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ASH Symposium on Quality Addresses Health IT Challenges for the Provider and the Patient

Surabhi Dangi-Garimella, PhD
The Special Symposium on Quality looked at how health information technology (IT) can be utilized to improve healthcare quality, enhance patient—provider shared decision making, and facilitate efforts in quality research.
A KEY FINDING OF THE INSTITUTE OF MEDICINE Committee on the Quality of Health Care in America’s report, “Crossing the Quality Chasm: A New Health System for the 21st Century,” published in March 2001,1 was that information and communication technology is essential to improve quality of care. Subsequently, billions of dollars were invested to assist physicians, hospitals, and other healthcare settings in adopting health information technology (IT).

In the last decade, significant strides have been made to incorporate health IT into clinical practice. However, despite the emerging evidence of the impact of health IT on communication, healthcare quality, and efficiency, its impact on health-related outcomes is limited.

The Special Symposium on Quality at the 58th American Society of Hematology Annual Meeting & Exposition looked at how health IT can be utilized to improve healthcare quality, enhance patient–provider shared decision making, and facilitate efforts in quality research. Co-chaired by Anita Rajasekhar, MD, MS, Shands Hospital, University of Florida, and Vishal Kukreti, MD, Princess Margaret Cancer Centre, panelists included Hardeep Singh, MD, who heads the Health Policy, Quality & Informatics Program, Michael E. DeBakey VA Medical Center, Houston, Texas; Douglas W. Blayney, MD, Stanford Cancer Institute, Stanford University, Stanford, California; and Doris Howell, PhD, RN, Princess Margaret Cancer Centre, Toronto, Ontario, Canada.

Singh, who is also associate professor in the Department of Medicine, Baylor College of Medicine, Houston, Texas, posed the question, “Why is there disillusionment in health IT?” He pointed out that whereas health IT changes clinical practice, implementation of changes is often prone to failure. Quality and safety benefits need a while to implement, he said, and then there often are unintended consequences that we are not prepared for.

“The bottom line is to ensure patient safety,” Singh emphasized, adding that:
  • Electronic health records (EHRs) must be safe.
  • EHRs should be used safely, and episodes of reckless copy/ paste should be avoided.
  • EHRs should be used to improve safety.
Research conducted by Singh’s group found that there are human errors involved at various stages of EHR use. He cited examples such as communication gaps because the physician did not read the nurse’s notes, notes that are not accurate or are confusing, or wrong quality measures being implemented.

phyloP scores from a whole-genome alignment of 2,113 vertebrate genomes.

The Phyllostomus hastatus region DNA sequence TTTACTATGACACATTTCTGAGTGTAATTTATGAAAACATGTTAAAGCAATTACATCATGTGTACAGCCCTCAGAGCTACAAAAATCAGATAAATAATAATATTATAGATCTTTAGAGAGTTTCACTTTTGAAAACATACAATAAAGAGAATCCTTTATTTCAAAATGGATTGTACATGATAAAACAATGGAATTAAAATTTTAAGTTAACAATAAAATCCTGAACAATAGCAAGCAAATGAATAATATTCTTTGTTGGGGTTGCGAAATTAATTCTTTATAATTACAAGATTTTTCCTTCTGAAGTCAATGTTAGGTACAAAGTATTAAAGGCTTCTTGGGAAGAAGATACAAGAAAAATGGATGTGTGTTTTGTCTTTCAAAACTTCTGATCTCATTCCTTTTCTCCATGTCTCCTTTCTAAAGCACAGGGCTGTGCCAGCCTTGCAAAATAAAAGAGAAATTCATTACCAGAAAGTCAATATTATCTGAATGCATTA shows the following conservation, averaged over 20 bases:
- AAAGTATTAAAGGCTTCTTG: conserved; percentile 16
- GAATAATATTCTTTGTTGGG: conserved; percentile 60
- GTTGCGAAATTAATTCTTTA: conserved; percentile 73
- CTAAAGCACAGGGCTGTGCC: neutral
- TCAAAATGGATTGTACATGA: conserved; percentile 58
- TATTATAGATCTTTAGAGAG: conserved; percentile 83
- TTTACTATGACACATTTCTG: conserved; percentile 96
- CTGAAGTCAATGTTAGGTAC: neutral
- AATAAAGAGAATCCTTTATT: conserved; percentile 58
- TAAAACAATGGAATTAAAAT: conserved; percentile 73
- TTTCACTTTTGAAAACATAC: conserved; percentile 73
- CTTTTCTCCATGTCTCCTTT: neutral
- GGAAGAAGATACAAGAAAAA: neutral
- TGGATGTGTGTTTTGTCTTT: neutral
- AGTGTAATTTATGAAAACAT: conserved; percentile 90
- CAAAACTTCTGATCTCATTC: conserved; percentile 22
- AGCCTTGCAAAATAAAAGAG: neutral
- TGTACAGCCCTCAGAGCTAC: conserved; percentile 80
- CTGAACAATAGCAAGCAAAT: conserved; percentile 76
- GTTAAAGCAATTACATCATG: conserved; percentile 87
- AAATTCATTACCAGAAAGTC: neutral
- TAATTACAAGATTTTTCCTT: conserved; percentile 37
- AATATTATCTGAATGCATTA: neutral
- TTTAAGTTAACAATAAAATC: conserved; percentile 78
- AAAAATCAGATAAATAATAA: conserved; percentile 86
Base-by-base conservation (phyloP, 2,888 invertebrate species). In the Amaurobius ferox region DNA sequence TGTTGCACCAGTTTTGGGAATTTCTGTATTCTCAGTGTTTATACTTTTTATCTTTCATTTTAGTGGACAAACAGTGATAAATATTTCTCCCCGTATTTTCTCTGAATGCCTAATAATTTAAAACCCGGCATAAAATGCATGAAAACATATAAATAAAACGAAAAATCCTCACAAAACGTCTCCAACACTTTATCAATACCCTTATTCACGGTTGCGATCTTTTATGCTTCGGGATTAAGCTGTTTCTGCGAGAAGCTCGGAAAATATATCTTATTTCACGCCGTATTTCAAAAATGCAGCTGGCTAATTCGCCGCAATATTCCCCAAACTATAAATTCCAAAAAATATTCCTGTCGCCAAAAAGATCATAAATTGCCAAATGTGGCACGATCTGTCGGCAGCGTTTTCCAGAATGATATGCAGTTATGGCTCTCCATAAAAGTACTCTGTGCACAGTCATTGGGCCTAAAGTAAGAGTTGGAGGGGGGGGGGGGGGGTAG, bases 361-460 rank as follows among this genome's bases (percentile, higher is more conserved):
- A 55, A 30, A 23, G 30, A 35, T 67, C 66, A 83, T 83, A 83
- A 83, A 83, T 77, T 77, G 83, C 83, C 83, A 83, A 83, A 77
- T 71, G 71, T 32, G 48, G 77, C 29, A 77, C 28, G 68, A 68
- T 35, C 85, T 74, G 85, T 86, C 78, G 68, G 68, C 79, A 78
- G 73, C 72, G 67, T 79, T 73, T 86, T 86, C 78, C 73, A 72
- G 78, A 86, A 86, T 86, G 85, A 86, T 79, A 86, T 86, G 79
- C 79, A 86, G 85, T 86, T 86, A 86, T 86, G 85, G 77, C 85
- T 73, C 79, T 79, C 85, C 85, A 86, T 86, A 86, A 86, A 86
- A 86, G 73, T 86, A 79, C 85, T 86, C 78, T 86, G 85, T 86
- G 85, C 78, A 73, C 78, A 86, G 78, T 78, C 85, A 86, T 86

“Gaps in data and in communication result in data being lost in the bargain.” Singh explained this with an example of how physicians might open an alert raised by the EHR system, but may not necessarily follow up on it. “Too many EHR alerts may lead doctors to miss them,” Singh said. “We have had some initial success in the VA, and we are trying to prospectively use some algorithms to correct the situation.”

Singh added that patients being engaged in their own care can significantly boost follow-up on their test results, and this can be achieved by sending patient data directly to patient portals. “However, the raw information might be difficult for patients to interpret.”

Singh stressed that there is no single solution to the existing EHR troubles that our healthcare system is facing. “We need to address every dimension of the EHR problems,” he said and provided the following solutions:
  1. Software: need better tools/functions and designs for EHRs
  2. Content: need smarter alerts and diagnostic decision support
  3. Usability: need better user interfaces and to increase the signal:noise ratio
  4. Workflow: needs improvement so there’s time for physician–patient interaction
  5. People: need patients and providers to be better engaged
  6. Organization: need protocols for closed-loop test results follow-up
  7. Evaluation and measurement: need to measure performance to ensure implementation and performance improvement
  8. External influence: need to reimburse cognitive work


 
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